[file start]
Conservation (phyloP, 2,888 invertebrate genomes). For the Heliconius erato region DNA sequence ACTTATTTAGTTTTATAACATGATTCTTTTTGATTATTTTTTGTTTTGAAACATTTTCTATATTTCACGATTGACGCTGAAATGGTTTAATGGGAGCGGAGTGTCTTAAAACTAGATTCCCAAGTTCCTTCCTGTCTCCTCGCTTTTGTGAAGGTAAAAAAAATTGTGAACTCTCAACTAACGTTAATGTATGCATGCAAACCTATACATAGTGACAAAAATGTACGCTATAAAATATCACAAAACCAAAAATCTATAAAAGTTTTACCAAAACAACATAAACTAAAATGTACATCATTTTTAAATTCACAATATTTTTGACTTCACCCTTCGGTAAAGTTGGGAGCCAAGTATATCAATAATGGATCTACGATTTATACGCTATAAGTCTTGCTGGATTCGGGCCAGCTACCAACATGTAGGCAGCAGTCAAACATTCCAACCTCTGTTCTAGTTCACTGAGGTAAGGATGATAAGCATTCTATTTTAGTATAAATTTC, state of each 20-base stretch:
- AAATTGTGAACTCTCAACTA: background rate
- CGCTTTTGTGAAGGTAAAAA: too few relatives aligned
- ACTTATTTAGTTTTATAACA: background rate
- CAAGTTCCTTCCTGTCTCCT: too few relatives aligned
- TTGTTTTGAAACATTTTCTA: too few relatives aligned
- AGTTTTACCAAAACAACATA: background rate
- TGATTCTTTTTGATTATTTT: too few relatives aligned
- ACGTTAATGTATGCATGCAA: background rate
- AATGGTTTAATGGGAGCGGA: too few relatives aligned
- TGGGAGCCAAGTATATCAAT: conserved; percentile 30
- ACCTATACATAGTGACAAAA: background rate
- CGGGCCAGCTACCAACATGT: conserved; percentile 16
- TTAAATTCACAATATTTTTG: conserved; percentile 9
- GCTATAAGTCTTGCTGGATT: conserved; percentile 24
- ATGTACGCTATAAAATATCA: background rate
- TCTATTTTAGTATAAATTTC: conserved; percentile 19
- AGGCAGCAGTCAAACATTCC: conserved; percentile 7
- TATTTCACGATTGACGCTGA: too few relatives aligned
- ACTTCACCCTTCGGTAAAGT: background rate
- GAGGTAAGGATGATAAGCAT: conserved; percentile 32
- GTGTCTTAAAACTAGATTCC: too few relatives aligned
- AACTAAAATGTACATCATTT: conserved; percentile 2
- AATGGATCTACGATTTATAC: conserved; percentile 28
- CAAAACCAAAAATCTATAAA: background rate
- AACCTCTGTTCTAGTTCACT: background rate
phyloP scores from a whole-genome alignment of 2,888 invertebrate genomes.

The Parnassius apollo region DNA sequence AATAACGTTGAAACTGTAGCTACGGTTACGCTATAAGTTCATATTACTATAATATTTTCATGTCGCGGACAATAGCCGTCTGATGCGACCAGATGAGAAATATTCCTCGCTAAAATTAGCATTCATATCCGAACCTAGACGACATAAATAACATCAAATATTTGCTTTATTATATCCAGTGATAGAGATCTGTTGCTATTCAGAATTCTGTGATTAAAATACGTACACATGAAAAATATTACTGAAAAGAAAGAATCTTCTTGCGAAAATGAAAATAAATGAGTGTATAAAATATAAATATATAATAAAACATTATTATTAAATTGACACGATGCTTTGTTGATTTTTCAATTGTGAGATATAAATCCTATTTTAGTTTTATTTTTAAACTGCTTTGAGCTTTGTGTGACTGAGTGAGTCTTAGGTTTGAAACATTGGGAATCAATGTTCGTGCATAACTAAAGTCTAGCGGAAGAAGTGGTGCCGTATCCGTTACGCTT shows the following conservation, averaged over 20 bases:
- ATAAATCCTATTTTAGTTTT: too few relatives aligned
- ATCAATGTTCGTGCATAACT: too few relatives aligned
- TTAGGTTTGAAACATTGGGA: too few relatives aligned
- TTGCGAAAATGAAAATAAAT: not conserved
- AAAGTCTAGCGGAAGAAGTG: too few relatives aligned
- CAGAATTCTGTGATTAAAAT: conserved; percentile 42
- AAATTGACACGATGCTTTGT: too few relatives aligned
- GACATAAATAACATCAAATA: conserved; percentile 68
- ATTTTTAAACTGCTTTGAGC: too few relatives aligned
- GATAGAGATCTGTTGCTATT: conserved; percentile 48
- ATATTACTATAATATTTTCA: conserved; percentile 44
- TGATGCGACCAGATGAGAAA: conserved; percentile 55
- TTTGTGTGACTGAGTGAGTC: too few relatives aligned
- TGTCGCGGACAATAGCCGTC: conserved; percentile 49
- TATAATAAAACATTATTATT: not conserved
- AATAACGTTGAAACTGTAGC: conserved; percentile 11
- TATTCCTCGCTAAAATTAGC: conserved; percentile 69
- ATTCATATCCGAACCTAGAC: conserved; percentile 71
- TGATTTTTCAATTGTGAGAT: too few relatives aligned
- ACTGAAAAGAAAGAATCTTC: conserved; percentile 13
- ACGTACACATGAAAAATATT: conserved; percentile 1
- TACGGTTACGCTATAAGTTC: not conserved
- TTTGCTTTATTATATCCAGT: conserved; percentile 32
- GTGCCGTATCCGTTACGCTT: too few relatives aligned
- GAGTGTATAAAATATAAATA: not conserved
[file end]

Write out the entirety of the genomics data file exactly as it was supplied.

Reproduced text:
Conservation (phyloP, 2,888 invertebrate genomes). For the Heliconius erato region DNA sequence ACTTATTTAGTTTTATAACATGATTCTTTTTGATTATTTTTTGTTTTGAAACATTTTCTATATTTCACGATTGACGCTGAAATGGTTTAATGGGAGCGGAGTGTCTTAAAACTAGATTCCCAAGTTCCTTCCTGTCTCCTCGCTTTTGTGAAGGTAAAAAAAATTGTGAACTCTCAACTAACGTTAATGTATGCATGCAAACCTATACATAGTGACAAAAATGTACGCTATAAAATATCACAAAACCAAAAATCTATAAAAGTTTTACCAAAACAACATAAACTAAAATGTACATCATTTTTAAATTCACAATATTTTTGACTTCACCCTTCGGTAAAGTTGGGAGCCAAGTATATCAATAATGGATCTACGATTTATACGCTATAAGTCTTGCTGGATTCGGGCCAGCTACCAACATGTAGGCAGCAGTCAAACATTCCAACCTCTGTTCTAGTTCACTGAGGTAAGGATGATAAGCATTCTATTTTAGTATAAATTTC, state of each 20-base stretch:
- AAATTGTGAACTCTCAACTA: background rate
- CGCTTTTGTGAAGGTAAAAA: too few relatives aligned
- ACTTATTTAGTTTTATAACA: background rate
- CAAGTTCCTTCCTGTCTCCT: too few relatives aligned
- TTGTTTTGAAACATTTTCTA: too few relatives aligned
- AGTTTTACCAAAACAACATA: background rate
- TGATTCTTTTTGATTATTTT: too few relatives aligned
- ACGTTAATGTATGCATGCAA: background rate
- AATGGTTTAATGGGAGCGGA: too few relatives aligned
- TGGGAGCCAAGTATATCAAT: conserved; percentile 30
- ACCTATACATAGTGACAAAA: background rate
- CGGGCCAGCTACCAACATGT: conserved; percentile 16
- TTAAATTCACAATATTTTTG: conserved; percentile 9
- GCTATAAGTCTTGCTGGATT: conserved; percentile 24
- ATGTACGCTATAAAATATCA: background rate
- TCTATTTTAGTATAAATTTC: conserved; percentile 19
- AGGCAGCAGTCAAACATTCC: conserved; percentile 7
- TATTTCACGATTGACGCTGA: too few relatives aligned
- ACTTCACCCTTCGGTAAAGT: background rate
- GAGGTAAGGATGATAAGCAT: conserved; percentile 32
- GTGTCTTAAAACTAGATTCC: too few relatives aligned
- AACTAAAATGTACATCATTT: conserved; percentile 2
- AATGGATCTACGATTTATAC: conserved; percentile 28
- CAAAACCAAAAATCTATAAA: background rate
- AACCTCTGTTCTAGTTCACT: background rate
phyloP scores from a whole-genome alignment of 2,888 invertebrate genomes.

The Parnassius apollo region DNA sequence AATAACGTTGAAACTGTAGCTACGGTTACGCTATAAGTTCATATTACTATAATATTTTCATGTCGCGGACAATAGCCGTCTGATGCGACCAGATGAGAAATATTCCTCGCTAAAATTAGCATTCATATCCGAACCTAGACGACATAAATAACATCAAATATTTGCTTTATTATATCCAGTGATAGAGATCTGTTGCTATTCAGAATTCTGTGATTAAAATACGTACACATGAAAAATATTACTGAAAAGAAAGAATCTTCTTGCGAAAATGAAAATAAATGAGTGTATAAAATATAAATATATAATAAAACATTATTATTAAATTGACACGATGCTTTGTTGATTTTTCAATTGTGAGATATAAATCCTATTTTAGTTTTATTTTTAAACTGCTTTGAGCTTTGTGTGACTGAGTGAGTCTTAGGTTTGAAACATTGGGAATCAATGTTCGTGCATAACTAAAGTCTAGCGGAAGAAGTGGTGCCGTATCCGTTACGCTT shows the following conservation, averaged over 20 bases:
- ATAAATCCTATTTTAGTTTT: too few relatives aligned
- ATCAATGTTCGTGCATAACT: too few relatives aligned
- TTAGGTTTGAAACATTGGGA: too few relatives aligned
- TTGCGAAAATGAAAATAAAT: not conserved
- AAAGTCTAGCGGAAGAAGTG: too few relatives aligned
- CAGAATTCTGTGATTAAAAT: conserved; percentile 42
- AAATTGACACGATGCTTTGT: too few relatives aligned
- GACATAAATAACATCAAATA: conserved; percentile 68
- ATTTTTAAACTGCTTTGAGC: too few relatives aligned
- GATAGAGATCTGTTGCTATT: conserved; percentile 48
- ATATTACTATAATATTTTCA: conserved; percentile 44
- TGATGCGACCAGATGAGAAA: conserved; percentile 55
- TTTGTGTGACTGAGTGAGTC: too few relatives aligned
- TGTCGCGGACAATAGCCGTC: conserved; percentile 49
- TATAATAAAACATTATTATT: not conserved
- AATAACGTTGAAACTGTAGC: conserved; percentile 11
- TATTCCTCGCTAAAATTAGC: conserved; percentile 69
- ATTCATATCCGAACCTAGAC: conserved; percentile 71
- TGATTTTTCAATTGTGAGAT: too few relatives aligned
- ACTGAAAAGAAAGAATCTTC: conserved; percentile 13
- ACGTACACATGAAAAATATT: conserved; percentile 1
- TACGGTTACGCTATAAGTTC: not conserved
- TTTGCTTTATTATATCCAGT: conserved; percentile 32
- GTGCCGTATCCGTTACGCTT: too few relatives aligned
- GAGTGTATAAAATATAAATA: not conserved